Video of Fox-1A Deployment from P-POD

A video showing the deployment of Fox-1A from the P-POD aboard the Centaur stage of the NROL-55 launch has been made available.

As each P-POD deployed, the deployment was recorded on video.  The video is only about 3 seconds long, so it goes quickly.  Jerry Buxton, N0JY, edited the video to add a 1/8 speed “slow motion” of the deployment which immediately follows the original in this YouTube video.

Fox-1A was in the bottom position of the P-POD, with BisonSat in the middle and then ARC1 at the top.  You can catch a glimpse of the -Z and -Y faces of the Fox-1A satellite as it quickly disappears into the darkness with BisonSat and ARC1.

Successful Fox-1 Battery Test

APIC Safety Lead for the GRACE mission and the LSP Range Safety required AMSAT Engineering to demonstrate the safety of the Sanyo KR-1400AE cells used in the Fox-1A satellite, in light of the cells having no UL listing nor available manufacturer documentation on the cell case pressure and venting pressure.

After a few weeks spent on planning, obtaining components, construction, and rehearsal (there are no “do-overs” once the circuit is closed!) a small team consisting of Bob Fitzpatrick KB5SQG, Shura Buxton KD5FCQ, and Jerry Buxton NØJY performed the test on Sunday afternoon, December 7, 2014.  The cell was subjected to a direct short circuit and the current, temperature, and physical behavior were observed, logged, and captured on video.  While the report to APIC is For Official Use Only, the video is not and so you are invited to view the raw footage (minus a couple of spots where audio has been muted for expletives or chatter unrelated to the test) on YouTube.

The test was successful, as it was demonstrated that the cell did not burst nor greatly deform, there was no fire or damage, and no liquid leakage.  There was quite a surprise, though!

The multimeter is reading mV DC across a .001 ohm current sense resistor, so the reading you see directly corresponds to current.  Temperature is in degrees Celsius.

And Murphy was of course present, as a natural part of anything involving amateur radio activities.  Fortunately, the stopwatch wound up almost exactly 10 seconds behind so translation of the readings was pretty simple!

AMSAT-NA Board Approves Technology Development Seed Funding

The AMSAT Board of Directors met on December 2, 2014. As a part of AMSAT’s “Design The Next AMSAT Satellite” challenge, the Board of Directors approved $5000, within the 2015 engineering budget, to be used as seed money for future satellite development. Additional fund raising sources will also be investigated and pursued.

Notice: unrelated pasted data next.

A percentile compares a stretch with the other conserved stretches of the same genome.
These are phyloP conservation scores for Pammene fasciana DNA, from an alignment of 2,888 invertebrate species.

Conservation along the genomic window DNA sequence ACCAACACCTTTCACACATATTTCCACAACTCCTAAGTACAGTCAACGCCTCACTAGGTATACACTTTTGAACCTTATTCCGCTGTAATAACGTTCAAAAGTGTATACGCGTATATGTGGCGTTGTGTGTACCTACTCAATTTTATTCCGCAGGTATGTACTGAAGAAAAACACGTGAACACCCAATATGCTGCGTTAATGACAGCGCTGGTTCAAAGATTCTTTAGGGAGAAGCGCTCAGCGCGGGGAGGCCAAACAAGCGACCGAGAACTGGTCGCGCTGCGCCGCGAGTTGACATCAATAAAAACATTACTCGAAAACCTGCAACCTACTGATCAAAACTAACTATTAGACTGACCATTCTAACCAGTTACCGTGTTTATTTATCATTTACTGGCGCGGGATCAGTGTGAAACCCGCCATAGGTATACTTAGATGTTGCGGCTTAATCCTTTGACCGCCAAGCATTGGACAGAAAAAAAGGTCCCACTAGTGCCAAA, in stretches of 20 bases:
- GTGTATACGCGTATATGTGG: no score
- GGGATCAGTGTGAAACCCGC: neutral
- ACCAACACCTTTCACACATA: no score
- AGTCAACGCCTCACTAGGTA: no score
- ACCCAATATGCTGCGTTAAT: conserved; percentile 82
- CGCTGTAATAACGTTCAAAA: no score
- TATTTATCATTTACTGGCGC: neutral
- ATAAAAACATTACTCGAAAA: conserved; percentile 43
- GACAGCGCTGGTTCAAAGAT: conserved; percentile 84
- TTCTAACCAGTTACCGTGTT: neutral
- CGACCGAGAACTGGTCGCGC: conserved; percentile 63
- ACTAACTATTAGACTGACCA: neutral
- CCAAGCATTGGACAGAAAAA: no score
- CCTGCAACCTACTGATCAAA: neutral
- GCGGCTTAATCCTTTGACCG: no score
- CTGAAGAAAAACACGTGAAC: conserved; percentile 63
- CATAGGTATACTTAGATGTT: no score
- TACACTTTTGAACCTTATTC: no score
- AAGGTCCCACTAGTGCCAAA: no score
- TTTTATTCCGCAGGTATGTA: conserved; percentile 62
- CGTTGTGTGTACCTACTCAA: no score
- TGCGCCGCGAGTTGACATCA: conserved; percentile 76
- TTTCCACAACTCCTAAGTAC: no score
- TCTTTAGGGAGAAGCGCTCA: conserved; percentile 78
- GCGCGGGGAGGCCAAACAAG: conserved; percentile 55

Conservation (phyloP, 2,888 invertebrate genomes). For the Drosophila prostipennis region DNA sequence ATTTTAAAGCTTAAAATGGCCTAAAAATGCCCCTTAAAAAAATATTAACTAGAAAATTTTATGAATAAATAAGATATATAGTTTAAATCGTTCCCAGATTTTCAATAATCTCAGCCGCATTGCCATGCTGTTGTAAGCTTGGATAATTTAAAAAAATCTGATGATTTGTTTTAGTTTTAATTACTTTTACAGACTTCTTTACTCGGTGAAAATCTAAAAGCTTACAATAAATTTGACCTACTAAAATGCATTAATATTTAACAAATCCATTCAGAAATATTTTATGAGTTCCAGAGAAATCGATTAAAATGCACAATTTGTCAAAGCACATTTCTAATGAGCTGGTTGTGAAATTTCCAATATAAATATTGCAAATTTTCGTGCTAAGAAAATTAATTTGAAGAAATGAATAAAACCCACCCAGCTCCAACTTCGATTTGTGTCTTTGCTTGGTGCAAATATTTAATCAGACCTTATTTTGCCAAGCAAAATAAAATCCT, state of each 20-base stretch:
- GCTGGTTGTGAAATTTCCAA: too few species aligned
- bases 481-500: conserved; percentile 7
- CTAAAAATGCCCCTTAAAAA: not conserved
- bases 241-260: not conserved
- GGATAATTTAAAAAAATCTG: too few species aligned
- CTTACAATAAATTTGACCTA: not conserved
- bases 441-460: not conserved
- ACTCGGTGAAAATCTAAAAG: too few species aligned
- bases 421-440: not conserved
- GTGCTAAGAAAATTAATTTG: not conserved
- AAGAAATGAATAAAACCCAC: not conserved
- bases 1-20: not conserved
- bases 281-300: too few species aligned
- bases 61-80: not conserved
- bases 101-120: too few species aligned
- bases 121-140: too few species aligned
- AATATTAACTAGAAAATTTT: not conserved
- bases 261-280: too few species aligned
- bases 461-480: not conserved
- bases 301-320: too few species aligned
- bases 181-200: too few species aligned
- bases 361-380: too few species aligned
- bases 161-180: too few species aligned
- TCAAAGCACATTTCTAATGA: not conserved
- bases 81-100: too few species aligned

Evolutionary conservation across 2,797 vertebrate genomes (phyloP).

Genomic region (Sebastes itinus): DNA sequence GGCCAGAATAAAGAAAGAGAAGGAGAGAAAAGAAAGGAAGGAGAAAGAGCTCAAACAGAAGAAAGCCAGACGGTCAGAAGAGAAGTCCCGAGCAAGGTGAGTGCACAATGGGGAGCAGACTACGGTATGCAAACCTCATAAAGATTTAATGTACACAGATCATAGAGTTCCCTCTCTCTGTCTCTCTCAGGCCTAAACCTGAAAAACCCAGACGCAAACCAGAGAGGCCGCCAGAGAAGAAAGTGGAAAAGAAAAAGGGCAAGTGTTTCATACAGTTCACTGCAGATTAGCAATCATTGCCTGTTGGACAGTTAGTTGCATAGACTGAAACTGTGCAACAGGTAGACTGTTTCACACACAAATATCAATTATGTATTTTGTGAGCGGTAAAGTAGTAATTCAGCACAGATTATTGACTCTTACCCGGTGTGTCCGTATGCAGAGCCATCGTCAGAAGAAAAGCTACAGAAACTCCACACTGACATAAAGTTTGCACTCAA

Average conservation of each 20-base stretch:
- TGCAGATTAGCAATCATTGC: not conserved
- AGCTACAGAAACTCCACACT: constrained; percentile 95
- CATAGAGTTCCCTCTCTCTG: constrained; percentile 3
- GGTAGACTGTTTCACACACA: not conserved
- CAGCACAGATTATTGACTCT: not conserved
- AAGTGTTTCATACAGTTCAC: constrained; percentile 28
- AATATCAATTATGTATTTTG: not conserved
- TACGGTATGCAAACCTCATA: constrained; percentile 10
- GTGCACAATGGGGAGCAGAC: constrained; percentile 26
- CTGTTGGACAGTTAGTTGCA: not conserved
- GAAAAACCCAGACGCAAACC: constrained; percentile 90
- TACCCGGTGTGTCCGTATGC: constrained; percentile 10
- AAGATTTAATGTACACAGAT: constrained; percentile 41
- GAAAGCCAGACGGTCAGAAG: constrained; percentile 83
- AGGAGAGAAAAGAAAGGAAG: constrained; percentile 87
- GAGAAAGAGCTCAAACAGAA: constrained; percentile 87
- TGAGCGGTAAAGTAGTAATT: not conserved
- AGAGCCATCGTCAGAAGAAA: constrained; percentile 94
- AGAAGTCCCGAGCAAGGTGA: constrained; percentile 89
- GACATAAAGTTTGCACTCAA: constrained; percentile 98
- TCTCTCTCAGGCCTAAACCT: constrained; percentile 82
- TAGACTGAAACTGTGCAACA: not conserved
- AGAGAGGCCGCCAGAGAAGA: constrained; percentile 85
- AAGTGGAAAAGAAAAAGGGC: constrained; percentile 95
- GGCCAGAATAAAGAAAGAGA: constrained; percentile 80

AMSAT President Barry Baines, WD4ASW, said, “We’re prepared to return to space starting in 2015 with a fleet of satellites that will equal, if not exceed, the performance, and availability to the average ham, of our previously popular AMSAT OSCAR 51. Meanwhile, we are preparing for the future looking to potentially leverage new technologies, to provide the best opportunities for enhancing amateur radio’s presence in space.”

Director Tom Clark, K3IO, noted the need for a defined future systems program. Tom said, “We saw a significant number of both new and old members who want to see the development of critical system elements for future opportunities by 2018-20. As I see it, critical ‘tall poles’ in applying potential technologies require significant work to begin now to ensure success.”

AMSAT is interested in supporting technology ideas that enhance the utility of using the CubeSat form factor to support more robust amateur satellite capabilities.   The scope of potential interest in not limited; some examples of  technology enhancement might include:

+ Microwave technology suitable for use in amateur spacecraft. This   includes the need to identify optimum frequency bands.

+ Complementary, low-cost ground systems, including an effective ~1º antenna pointing system.

+ Define and develop optimum coding and modulation schemes for low power microwave use.

+ Attitude determination & control systems to point the spacecraft   antennas towards the user while maximizing solar panel production.

Individuals interested in learning more about this initiative should contact AMSAT Vice President-Engineering Jerry Buxton, N0JY using the contact form found here.

Meanwhile, the development of AMSAT’s current series of the Fox-1 cubesats continues on schedule. AMSAT Vice-President of Engineering, Jerry Buxton, N0JY reported during the Board meeting that construction and testing of five Fox satellites is on schedule:

+ Fox-1A will launch on a NASA ELaNa flight during the 3rd quarter of 2015 from Vandenberg AFB,

+ Fox-1B will fly with the Vanderbilt University radiation   experiments expected in 2016.

+ Fox-1C will launch on Spaceflight’s maiden mission of the   SHERPA multi-cubesat deployer during the 3rd quarter of 2015.   This flight was purchased by AMSAT.

+ Fox-1D is a flight spare for Fox-1C. If not needed as a spare   it will become available to launch on any open launch slot which   becomes available and be submitted in a CSLI proposal in 2015.

+ Fox-1E is built as a flight spare for Fox-1B but has been   included in a student science proposal as part of the November,   2014 Cubesat Launch Initiative (CSLI) for an ELaNa flight slot.   If selected the Fox-1B spare will fly as Fox-1E.

More details of the “Design The Next AMSAT Satellite” challenge can be found on-line at: – and – in the November/December 2014 AMSAT Journal, currently in-transit to your QTH.

[ANS thanks the AMSAT Board Of Directors for the above information]